JOEY – America was churning in what has been labeled the Fundamentalist–Modernist Controversy. Although conceived and developed in earlier decades, this decade truly experienced the twin births of Modernism, or liberal Christianity – and Fundamentalism. Modernist’s defined the role of the church as an attempt to reconcile new discoveries in history, science, and religion with the Christian faith. This position was supported by billionaire John D. Rockefeller and exemplified in a sermon by Harry Emerson Fosdick on May 21, 1922, titled,

TAMMY – On the other hand, Fundamentalists like William Jennings Bryan wanted to return to the basics and held that there are five core doctrines that were essential and necessary for the Christian faith and one of those fundamentals was the belief that Christ’s death was an atonement for sin.

JOEY – Surprisingly, this fundamentalist belief was echoed and affirmed in the early years of The Preacher’s Magazine. In fact, in an editorial by C. E. Corsell in the March 1926 edition, titled A Baptist Pronunciamiento, the official resolution of the Baptist Bible Union of North America was published in the Preachers Magazine to express Wesleyan’s support of the disapprovalof the principles of the Rockefeller- Fosdick “new movement,” which was the leading modernist, or liberal wave of Christianity of that day.

TAMMY – the following introduction was provided in response to the Fundamentalist-Modernist Controversy. “It will be of genuine interest as well as information for the preachers to read the Baptist declaration relative to Rev. Harry
Emerson Fosdick. The following is a resolution passed by the Baptist Bible Union of North America at Seattle last June. It is striking and gives information as well as the splendid stand of the Baptists relative to the Word of God. The resolution follows: And for the purpose of our study, this following part of the resolution states, “Whereas . . . that we must believe in a special theory of the atonement— that the blood of our Lord, shed in a substitutionary death, placates an alienated Deity and makes possible, welcome for the returning sinner.” (pg.4, March 1926)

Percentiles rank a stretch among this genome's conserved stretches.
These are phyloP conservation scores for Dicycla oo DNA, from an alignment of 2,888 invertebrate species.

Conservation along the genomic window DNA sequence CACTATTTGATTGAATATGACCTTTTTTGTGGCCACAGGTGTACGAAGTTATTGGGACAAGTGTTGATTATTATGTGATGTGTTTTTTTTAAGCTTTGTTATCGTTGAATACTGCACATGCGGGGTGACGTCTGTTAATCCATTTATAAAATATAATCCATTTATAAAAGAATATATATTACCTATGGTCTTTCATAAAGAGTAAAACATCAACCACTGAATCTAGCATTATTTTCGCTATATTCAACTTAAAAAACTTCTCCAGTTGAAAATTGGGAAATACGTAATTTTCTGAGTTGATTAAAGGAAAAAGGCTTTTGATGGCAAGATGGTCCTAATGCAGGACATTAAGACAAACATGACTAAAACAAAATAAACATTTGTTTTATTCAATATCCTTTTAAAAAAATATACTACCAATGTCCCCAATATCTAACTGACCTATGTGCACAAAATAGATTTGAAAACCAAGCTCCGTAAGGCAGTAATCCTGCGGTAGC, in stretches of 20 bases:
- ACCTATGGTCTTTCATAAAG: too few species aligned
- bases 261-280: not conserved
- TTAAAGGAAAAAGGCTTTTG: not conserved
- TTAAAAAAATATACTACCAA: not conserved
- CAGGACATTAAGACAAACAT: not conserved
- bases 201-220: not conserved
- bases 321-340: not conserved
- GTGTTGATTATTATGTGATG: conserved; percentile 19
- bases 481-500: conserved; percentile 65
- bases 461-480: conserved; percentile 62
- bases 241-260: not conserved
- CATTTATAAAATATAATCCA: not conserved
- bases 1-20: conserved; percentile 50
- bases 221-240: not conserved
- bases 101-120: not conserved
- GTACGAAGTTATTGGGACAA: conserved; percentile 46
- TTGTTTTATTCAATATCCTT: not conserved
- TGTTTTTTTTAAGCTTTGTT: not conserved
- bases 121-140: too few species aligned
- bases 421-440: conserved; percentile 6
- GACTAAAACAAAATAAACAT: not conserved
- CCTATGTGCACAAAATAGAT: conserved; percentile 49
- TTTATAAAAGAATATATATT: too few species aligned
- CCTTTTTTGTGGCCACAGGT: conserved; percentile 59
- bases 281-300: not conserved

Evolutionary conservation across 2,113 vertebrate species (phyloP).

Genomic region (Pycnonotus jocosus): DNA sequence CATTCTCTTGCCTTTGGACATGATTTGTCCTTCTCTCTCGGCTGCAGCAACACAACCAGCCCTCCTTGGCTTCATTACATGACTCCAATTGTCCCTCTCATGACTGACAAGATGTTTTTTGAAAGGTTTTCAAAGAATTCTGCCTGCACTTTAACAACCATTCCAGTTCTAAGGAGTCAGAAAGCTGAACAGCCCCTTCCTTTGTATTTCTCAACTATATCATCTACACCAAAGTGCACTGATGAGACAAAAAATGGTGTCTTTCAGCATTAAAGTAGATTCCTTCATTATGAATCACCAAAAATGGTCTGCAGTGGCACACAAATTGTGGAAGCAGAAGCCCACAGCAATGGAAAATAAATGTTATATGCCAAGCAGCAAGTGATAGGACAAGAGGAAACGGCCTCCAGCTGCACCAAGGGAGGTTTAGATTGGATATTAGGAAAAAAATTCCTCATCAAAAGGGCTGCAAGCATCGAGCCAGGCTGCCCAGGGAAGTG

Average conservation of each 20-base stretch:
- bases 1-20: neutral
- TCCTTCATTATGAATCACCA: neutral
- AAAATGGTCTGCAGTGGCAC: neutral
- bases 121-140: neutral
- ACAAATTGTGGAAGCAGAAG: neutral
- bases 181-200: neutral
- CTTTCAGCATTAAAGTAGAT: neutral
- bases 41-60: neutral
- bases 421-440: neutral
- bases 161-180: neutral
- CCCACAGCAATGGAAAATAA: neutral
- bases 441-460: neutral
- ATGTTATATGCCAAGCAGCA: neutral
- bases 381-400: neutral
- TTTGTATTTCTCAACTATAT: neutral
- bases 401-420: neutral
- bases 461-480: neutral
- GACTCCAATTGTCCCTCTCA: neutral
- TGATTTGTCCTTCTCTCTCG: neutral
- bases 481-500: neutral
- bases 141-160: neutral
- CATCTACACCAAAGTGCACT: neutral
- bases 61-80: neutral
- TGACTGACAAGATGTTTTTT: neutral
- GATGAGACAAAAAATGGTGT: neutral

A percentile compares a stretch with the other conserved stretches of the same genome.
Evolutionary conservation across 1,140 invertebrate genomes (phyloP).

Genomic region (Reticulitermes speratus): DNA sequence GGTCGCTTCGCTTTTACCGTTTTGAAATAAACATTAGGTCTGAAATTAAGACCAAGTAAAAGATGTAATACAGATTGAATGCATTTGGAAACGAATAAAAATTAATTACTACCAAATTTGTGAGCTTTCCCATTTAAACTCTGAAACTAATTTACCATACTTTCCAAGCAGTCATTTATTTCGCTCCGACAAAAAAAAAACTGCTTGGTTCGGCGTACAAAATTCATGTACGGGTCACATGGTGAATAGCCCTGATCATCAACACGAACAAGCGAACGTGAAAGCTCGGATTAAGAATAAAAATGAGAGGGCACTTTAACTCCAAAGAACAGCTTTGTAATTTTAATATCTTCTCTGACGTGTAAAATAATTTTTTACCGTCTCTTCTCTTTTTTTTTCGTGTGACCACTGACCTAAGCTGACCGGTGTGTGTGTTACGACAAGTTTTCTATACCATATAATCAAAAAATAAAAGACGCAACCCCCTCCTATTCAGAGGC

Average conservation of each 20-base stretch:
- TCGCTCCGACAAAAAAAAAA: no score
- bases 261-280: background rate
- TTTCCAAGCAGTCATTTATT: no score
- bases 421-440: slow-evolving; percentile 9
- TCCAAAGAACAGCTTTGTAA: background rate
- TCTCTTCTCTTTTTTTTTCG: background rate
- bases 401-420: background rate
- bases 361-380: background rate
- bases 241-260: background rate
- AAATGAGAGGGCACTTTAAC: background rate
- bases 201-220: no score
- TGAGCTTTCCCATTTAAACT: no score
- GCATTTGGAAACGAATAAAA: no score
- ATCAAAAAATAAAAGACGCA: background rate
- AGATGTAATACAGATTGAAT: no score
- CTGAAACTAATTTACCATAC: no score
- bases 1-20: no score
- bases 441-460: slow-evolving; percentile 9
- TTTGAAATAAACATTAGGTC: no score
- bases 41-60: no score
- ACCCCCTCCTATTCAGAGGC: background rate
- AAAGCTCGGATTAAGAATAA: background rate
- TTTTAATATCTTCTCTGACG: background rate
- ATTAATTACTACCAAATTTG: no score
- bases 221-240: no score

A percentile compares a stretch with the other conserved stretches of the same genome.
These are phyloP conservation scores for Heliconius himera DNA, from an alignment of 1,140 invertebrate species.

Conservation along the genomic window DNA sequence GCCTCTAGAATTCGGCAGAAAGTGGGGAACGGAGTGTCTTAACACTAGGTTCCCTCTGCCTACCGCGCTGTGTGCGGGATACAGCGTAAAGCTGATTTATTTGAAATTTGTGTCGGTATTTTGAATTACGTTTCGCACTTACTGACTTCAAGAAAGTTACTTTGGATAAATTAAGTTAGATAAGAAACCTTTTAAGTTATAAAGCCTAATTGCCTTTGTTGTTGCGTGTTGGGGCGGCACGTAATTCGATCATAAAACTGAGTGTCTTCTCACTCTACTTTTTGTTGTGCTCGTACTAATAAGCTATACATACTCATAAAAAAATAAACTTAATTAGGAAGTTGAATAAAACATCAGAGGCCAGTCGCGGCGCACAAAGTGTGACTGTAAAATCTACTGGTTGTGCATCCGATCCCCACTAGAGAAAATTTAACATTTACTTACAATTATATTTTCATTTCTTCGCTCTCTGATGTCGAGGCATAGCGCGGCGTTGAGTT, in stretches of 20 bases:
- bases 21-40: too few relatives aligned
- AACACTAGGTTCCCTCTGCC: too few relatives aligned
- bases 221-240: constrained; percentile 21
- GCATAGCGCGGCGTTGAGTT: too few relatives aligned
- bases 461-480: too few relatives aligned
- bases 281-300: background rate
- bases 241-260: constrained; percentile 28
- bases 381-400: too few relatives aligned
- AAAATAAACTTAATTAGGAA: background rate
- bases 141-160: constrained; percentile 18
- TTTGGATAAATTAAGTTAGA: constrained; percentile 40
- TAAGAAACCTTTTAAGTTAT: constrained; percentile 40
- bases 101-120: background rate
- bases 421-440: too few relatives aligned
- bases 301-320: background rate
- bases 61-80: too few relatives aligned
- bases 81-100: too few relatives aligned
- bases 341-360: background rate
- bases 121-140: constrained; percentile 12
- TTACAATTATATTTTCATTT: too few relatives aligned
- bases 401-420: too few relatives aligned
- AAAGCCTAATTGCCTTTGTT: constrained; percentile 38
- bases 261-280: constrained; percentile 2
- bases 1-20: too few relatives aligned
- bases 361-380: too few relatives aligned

JOEY – A further tribute and recognition of this battle is that on the cover of the January 1, 1927 Preacher’s Magazine was a portrait of William Jennings Bryan, one of the early generals in the fight against Christian liberalism, defense attorney in the Scopes Monkey Trials, and a very strong Calvinist, who passed away just 18 months before this edition was published.

TAMMY – E.P. Ellyson, third General Superintendent of the Church of the Nazarene, in his article The Present Crisis or Christianity verses Religion, in February of 1926, stated, “Another tenet that was held essential by those who were first called Christian was that of the blood atonement of Jesus and redemptive salvation by a supernatural new birth and forgiveness and cleansing from sin through the blood.” (pg. 8) He continues, “Nothing is found in the modern talk about religion of this blood atonement and redemptive salvation unless it be, to ridicule it or deny it and place in its stead a salvation by culture and the human will, which is reformation rather than salvation.”

JOEY – E. E. Wordsworth warned of mission drifting, or preaching on trivial things. He declared in his article, A Message vs. a Sermon that, “A Gospel message should deal with vital and fundamental things in the main . . . Preach on the great themes . . . evangelical repentance, a blood atonement, regeneration, sanctification, etc. We believe there is enough in these great themes of the Bible to occupy the minister’s time and attention for a lifetime.” (pg.